Teaching Philosophy

“Stimulating students’ curiosity so that they are intrinsically motivated to learn and to seek excellence ought to be considered the most important, albeit too often disregarded, mission of teaching.”

-Leo Tolstoy

In traditional Chinese culture, two proverbs are widely used to praise teachers. The first states, “Teachers are analogous to gardeners who take good care of the flowers (students) of the nation.” The other, “One day as a teacher, a lifetime as a father.” Reflecting on my own past experience in both teaching and learning, I realize that neither the gardener nor the father should be held as ideal or even appropriate roles for teachers in higher education. Gardeners are responsible for cultivating and protecting all types of plants. If teachers are gardeners, students would be the shrubs or flowers who passively wait to be taken care of and given everything they need. Under these circumstances, how could we ever expect students to truly internalize the values of learning, or to proactively acquire vital knowledge in our absence? Likewise, fathers symbolize authority that should not be challenged, discussed, or disobeyed. Blind obedience, unfortunately, stifles students’ creativity and critical thinking skills, which negatively impacts their academic independence. By turning themselves into fine replicas of their advisors at best, students under this system can seldom contribute to scholarly conversations in meaningful and innovative ways.

What, then, is the proper role of a professor? I firmly believe that professors are akin to tour guides. They are primarily responsible for exposing students to and helping them appreciate knowledge of the world. Due to our strong familiarity with the subject matter and acquired knowledge, we are adept at offering students an overview of the academic world through which to transform their instinct-driven interests into potential research topics. An open pedagogical approach as such will enable students to successfully combat their natural tendencies to fall back on “superficial learning,” liberate themselves from self-imposed constraints, and willingly approach their tasks and decisions at hand more flexibly and creatively.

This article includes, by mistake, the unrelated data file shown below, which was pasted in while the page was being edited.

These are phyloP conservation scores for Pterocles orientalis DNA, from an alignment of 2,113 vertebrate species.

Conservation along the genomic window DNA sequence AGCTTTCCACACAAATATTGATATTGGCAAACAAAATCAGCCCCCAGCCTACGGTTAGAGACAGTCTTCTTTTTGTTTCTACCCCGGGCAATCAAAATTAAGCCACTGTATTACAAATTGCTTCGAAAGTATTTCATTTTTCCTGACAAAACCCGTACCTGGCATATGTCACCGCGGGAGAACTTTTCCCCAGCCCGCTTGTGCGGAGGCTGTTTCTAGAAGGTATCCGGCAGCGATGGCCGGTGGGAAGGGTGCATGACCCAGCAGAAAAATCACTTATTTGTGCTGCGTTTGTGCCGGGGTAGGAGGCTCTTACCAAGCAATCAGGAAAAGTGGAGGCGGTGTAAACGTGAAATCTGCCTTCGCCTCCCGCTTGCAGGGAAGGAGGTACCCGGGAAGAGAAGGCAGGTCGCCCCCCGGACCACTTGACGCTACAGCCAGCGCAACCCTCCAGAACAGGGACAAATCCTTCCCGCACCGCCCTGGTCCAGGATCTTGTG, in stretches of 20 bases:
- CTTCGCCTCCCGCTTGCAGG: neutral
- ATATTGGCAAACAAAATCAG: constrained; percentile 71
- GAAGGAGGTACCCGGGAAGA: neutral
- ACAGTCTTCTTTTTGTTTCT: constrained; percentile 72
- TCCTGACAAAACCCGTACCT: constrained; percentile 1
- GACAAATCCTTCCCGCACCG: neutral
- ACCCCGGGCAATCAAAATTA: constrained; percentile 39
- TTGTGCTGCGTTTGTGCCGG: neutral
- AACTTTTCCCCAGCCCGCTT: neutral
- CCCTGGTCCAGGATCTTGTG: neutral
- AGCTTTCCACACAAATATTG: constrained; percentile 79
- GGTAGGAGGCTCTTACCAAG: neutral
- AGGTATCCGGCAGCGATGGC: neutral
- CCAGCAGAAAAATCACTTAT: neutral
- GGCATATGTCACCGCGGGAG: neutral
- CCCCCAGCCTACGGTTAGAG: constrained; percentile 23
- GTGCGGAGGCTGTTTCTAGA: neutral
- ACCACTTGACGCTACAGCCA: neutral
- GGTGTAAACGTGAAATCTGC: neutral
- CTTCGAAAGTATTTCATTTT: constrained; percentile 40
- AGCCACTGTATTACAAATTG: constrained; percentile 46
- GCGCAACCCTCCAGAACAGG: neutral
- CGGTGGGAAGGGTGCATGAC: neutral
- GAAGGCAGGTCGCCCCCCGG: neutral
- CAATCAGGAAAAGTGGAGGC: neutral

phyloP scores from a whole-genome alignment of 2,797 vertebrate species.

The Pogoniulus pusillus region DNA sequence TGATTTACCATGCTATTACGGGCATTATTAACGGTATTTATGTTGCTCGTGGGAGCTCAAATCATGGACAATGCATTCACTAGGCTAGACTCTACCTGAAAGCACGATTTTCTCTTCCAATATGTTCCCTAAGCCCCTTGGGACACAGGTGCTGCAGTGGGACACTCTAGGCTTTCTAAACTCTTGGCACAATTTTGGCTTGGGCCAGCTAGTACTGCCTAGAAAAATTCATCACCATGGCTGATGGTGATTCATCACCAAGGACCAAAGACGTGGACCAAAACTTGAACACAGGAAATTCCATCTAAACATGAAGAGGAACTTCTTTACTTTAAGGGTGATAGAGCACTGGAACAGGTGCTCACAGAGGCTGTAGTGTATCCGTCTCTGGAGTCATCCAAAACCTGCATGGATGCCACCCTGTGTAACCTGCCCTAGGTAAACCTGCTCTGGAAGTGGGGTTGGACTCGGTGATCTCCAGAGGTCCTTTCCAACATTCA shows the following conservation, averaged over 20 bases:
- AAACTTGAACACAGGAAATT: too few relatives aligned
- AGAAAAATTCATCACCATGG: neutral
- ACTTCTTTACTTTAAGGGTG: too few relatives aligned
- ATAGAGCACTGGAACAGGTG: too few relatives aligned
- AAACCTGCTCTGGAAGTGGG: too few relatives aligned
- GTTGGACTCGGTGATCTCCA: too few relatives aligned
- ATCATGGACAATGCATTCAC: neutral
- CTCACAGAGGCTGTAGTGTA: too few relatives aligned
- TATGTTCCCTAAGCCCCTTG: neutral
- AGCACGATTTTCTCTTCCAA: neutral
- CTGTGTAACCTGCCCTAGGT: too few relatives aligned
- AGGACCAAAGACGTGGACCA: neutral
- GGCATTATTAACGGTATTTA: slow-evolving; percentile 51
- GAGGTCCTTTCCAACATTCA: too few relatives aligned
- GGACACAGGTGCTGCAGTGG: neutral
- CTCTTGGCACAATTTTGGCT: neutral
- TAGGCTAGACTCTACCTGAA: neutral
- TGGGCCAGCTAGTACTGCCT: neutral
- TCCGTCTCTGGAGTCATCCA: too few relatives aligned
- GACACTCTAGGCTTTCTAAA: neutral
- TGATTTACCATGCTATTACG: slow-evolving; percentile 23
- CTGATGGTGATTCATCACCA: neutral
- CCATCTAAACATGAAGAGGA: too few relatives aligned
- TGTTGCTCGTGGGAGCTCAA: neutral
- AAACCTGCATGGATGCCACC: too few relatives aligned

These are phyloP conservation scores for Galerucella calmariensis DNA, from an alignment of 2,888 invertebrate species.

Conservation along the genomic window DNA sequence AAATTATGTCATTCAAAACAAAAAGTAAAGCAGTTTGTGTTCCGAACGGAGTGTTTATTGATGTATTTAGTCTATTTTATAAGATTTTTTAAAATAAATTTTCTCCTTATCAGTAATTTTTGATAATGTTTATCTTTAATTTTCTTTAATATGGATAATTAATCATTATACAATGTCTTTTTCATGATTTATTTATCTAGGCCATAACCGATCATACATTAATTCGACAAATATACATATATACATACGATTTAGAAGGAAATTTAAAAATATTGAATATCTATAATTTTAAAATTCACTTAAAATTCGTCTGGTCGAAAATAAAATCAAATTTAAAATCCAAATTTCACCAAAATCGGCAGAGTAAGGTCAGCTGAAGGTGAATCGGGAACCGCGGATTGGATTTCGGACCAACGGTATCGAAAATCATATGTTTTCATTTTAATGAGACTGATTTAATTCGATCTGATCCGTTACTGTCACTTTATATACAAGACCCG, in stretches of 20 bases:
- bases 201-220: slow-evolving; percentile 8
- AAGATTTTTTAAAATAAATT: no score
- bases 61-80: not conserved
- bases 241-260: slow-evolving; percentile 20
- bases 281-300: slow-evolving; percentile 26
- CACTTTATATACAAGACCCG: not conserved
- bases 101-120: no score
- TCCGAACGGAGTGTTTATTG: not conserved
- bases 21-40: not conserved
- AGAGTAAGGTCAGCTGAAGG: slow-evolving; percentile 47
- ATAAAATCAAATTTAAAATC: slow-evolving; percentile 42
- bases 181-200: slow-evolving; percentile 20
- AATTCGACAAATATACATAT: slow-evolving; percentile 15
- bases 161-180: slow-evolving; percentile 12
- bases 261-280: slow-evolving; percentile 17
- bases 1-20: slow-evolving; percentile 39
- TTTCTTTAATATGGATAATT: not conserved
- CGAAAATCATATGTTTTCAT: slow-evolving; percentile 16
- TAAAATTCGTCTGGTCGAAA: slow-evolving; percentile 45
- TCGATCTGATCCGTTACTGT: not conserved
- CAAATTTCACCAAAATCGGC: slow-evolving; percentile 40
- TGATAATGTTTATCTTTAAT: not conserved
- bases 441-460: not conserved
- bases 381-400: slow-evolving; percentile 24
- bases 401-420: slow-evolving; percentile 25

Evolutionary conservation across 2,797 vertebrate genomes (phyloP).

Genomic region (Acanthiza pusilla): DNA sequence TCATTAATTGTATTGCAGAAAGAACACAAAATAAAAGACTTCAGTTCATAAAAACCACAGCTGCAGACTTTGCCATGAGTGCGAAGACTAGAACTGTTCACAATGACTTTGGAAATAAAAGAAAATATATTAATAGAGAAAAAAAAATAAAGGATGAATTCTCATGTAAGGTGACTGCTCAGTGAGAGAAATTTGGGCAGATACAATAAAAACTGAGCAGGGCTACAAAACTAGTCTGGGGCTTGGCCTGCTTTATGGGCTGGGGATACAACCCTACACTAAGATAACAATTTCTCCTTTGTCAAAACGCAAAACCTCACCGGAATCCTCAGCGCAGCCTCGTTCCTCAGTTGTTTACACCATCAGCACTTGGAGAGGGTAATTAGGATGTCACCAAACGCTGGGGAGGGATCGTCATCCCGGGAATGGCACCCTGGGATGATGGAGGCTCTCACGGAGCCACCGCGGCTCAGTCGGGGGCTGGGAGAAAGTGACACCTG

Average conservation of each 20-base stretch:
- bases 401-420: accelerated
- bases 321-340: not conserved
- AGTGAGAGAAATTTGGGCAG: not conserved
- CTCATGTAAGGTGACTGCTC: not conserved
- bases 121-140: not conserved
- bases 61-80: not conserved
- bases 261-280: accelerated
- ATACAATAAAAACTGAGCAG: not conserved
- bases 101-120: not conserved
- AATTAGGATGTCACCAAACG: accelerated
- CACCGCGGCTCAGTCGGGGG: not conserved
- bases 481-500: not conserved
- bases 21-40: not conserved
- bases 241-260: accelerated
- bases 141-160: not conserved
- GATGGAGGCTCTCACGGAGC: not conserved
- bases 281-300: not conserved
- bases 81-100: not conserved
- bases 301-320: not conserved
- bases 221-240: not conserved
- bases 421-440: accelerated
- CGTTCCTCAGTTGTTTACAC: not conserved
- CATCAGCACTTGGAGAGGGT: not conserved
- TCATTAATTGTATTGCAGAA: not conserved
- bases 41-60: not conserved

Facing a diverse student population whose prior educational experience and levels of readiness are likely to vary greatly, I have realized that not every student is intellectually prepared for or motivated by this type of independent learning process. Hence, although my overarching goal is to transform student learning from simply “absorbing” existing knowledge into a self-motivating active process, I am well aware that the attainment of this objective is premised on the fact that students must be well equipped with foundational knowledge and skills. Inspired by this insight, my favored approach to teaching is thus cushioned and enhanced by my unshaking determination to pass on basic knowledge, accessibility in the classroom, and amiable personality.

In summary, my teaching style is based on and honors a principle of activating and subsequently strengthening students’ own commitment to lasting learning. Serving as an academic tour guide who never paternalistically dictates students’ scholastic trajectories, I will employ all resources at my disposal to “travel” with my students to various destinations and through various eras considered paradigmatic to the field. Students’ progress and enriched understanding of the learning process, in turn, will justify the purpose of education in exactly the spirit I am eager to convey.